Speculators must accept risks involved

PUBLISHED : Friday, 30 June, 2000, 12:00am
UPDATED : Friday, 30 June, 2000, 12:00am

I feel no sympathy for those people who went on the demonstration to protest against the Government for the slump in property prices.

Few of the demonstrators were genuine homeowners. Many were speculators and investors. A few demonstrators interviewed by the TV crew mentioned they had purchased more than one flat. One man said he owned three flats. Another even said he had considered jumping off his building, if he could not repay his loan. For these so-called negative-asset owners, I have this to say: 'You get what you deserve.' The crazy rise of property prices in the 1990s was caused by this group of people.

Why should the Government bail them out of their predicament which they got themselves into because of their own greed? Any investor/speculator should appreciate that not all investment and speculation brings a return. There are always risks associated with any investment. If they cannot afford to take the risk, perhaps they should not have invested in the first place.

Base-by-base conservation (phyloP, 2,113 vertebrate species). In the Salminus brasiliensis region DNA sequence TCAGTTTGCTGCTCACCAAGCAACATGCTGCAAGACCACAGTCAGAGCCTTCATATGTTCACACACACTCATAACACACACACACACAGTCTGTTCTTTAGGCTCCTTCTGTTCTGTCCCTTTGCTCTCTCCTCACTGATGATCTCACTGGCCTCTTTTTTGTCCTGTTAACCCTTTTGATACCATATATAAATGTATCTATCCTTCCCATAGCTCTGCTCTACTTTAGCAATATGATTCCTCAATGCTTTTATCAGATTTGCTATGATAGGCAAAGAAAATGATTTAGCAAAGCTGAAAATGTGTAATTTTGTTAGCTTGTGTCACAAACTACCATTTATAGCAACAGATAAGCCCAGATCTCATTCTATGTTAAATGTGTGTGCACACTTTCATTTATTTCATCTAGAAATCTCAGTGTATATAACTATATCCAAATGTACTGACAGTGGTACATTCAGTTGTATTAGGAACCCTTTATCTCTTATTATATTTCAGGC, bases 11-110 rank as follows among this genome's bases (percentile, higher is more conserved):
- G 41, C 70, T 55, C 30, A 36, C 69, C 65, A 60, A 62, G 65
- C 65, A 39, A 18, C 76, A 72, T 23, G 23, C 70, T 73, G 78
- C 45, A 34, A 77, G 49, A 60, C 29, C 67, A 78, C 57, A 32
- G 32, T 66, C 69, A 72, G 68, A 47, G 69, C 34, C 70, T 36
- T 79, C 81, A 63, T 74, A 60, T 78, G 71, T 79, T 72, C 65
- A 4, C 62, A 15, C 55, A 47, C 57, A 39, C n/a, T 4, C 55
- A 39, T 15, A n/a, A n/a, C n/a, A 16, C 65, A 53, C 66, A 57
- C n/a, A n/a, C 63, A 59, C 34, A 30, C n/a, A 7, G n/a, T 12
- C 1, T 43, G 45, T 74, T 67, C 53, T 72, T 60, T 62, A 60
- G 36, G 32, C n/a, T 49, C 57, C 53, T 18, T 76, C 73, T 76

For those homeowners who purchased their property during the peak period, whichever way prices go now, it will not affect them. Unless they are considering selling their property, they still have to settle their mortgage loans.

If the Government intervenes to push up property prices, it will only help the speculators and the property developers to make more money and penalise those of us who do not own any property.

No rational government would want its economy to be buoyed by property prices. Even at current price levels, property prices in Hong Kong are among the highest in the region. Pushing up property prices now will only aggravate Hong Kong's dependency on property to keep the economy afloat.

KAREN KWAN New Territories